Hero-Myths and Legends of the British Race

Page: 160

“Now you have released me from the spell completely”

The Surprise of the Knights

The next morning the knight and his bride descended to the great hall, where many knights and ladies awaited them, the former thinking scornfully of the hideous hag whom Gawayne had wedded, the latter pitying so young and gallant a knight, tied to a lady so ugly. But both scorn and pity vanished when all saw the bride. “Who is this fair dame?” asked Sir Kay. “Where have you left your ancient bride?” asked another, and all awaited the answer in great bewilderment. “This is the lady to whom I was wedded yester evening,” replied Sir Gawayne. “She was under an evil enchantment, which has vanished now that she has come under the power of a husband, and henceforth my fair wife will be one of the most beauteous ladies of King Arthur’s court. Further, my lord King Arthur, this fair lady has assured me that the churlish knight of Tarn Wathelan, her brother, was also under a spell, which is now broken, and he will be once more a courteous and gallant knight, and the ground on which his fortress stands will have henceforth no magic power to quell the courage of any knight alive. Dear liege and uncle, when I wedded yesterday [Pg 285] the loathly lady I thought only of your happiness, and in that way I have won my own lifelong bliss.”

King Arthur’s joy at his nephew’s fair hap was great for he had grieved sorely over Gawayne’s miserable fate, and Queen Guenever welcomed the fair maiden as warmly as she had the loathly lady, and the wedding feast was renewed with greater magnificence, as a fitting end to the Christmas festivities.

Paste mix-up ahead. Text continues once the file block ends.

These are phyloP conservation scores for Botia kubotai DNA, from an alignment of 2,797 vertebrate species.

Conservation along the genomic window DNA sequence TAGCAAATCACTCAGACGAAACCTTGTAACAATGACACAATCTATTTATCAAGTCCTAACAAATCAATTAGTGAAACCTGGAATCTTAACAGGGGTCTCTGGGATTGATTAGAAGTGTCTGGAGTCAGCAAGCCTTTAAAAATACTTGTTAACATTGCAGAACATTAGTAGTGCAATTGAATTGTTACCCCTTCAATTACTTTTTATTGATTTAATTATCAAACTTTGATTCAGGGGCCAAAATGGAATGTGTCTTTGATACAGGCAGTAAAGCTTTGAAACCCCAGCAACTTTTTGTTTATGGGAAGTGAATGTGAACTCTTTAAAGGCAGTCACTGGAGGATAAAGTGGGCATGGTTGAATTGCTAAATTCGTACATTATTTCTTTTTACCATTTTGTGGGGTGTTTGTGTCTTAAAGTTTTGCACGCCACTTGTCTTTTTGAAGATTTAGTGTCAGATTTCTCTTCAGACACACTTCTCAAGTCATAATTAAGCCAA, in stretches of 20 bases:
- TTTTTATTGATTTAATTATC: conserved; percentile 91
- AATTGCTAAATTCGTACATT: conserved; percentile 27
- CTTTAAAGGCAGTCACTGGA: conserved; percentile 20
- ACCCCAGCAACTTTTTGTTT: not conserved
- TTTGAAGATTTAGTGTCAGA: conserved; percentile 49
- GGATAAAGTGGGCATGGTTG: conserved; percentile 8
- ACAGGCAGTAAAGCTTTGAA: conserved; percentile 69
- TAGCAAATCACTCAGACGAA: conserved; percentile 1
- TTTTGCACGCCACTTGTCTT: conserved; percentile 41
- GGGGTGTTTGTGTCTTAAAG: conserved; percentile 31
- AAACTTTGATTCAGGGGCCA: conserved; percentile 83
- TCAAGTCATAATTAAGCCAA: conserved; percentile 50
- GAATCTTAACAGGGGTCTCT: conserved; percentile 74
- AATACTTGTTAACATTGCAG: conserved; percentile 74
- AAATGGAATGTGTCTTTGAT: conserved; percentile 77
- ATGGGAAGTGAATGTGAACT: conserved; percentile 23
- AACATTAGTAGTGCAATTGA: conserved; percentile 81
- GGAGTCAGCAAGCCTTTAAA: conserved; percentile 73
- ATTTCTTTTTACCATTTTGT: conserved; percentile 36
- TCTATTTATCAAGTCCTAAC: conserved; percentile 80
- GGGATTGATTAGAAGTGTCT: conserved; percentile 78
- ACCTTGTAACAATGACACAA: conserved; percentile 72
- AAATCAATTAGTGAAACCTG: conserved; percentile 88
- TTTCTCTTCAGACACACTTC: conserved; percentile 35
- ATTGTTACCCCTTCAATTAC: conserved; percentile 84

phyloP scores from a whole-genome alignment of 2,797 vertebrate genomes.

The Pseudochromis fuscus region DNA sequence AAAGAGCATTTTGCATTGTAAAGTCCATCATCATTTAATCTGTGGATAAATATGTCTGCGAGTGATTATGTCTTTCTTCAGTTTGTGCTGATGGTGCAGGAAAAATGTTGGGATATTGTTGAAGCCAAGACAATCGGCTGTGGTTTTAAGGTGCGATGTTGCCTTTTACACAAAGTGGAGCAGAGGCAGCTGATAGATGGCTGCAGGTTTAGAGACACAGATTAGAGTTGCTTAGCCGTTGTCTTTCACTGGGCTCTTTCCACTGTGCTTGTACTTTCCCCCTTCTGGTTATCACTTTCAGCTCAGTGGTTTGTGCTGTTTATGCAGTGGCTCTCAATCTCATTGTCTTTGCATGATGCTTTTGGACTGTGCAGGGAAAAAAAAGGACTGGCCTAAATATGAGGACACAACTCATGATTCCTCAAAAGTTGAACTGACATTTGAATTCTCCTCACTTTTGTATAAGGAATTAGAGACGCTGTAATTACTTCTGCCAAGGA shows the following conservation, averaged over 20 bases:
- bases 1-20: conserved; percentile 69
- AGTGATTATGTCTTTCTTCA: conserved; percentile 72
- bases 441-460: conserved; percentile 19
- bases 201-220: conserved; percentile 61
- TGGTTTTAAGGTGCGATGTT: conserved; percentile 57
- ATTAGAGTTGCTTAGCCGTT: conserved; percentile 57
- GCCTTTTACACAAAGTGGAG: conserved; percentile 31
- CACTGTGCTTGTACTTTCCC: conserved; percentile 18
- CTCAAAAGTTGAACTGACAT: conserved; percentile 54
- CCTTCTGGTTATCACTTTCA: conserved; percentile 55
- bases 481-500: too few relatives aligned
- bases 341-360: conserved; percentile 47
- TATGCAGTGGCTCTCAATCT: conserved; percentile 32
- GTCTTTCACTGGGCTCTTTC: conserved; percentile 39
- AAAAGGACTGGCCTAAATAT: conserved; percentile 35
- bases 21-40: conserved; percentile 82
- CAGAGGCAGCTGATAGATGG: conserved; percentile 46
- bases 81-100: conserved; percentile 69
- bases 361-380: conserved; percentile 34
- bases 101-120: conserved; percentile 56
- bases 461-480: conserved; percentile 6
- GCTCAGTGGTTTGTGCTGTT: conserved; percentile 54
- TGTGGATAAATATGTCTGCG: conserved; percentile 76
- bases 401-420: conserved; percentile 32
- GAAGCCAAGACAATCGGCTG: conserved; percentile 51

[Pg 286]



AMONG the hero-legends which are considered to be of native English growth and to have come down to us from the times of the Danish invasions is the story of King Horn; but although “King Horn,” like “Havelok the Dane,” was originally a story of Viking raids, it has been so altered that the Norse element has been nearly obliterated. In all but the bare circumstances of the tale, “King Horn” is a romance of chivalry, permeated with the Crusading spirit, and reflecting the life and customs of the thirteenth century, instead of the more barbarous manners of the eighth or ninth centuries. The hero’s desire to obtain knighthood and do some deed worthy of the honour, the readiness to leave his betrothed for long years at the call of honour or duty, the embittered feeling against the Saracens, are all typical of the romance of the Crusades. Another curious point which shows a later than Norse influence is the wooing of the reluctant youth by the princess, of which there are many instances in mediæval literature; it reveals a consciousness of feudal rank which did not exist in early times, and a certain recognition of the privileges of royal birth which were not granted before the days of romantic chivalry. King Horn himself is a hero of the approved chivalric type, whose chief distinguishing feature is his long indifference to the misfortunes of the sorely-tried princess to whom he was betrothed.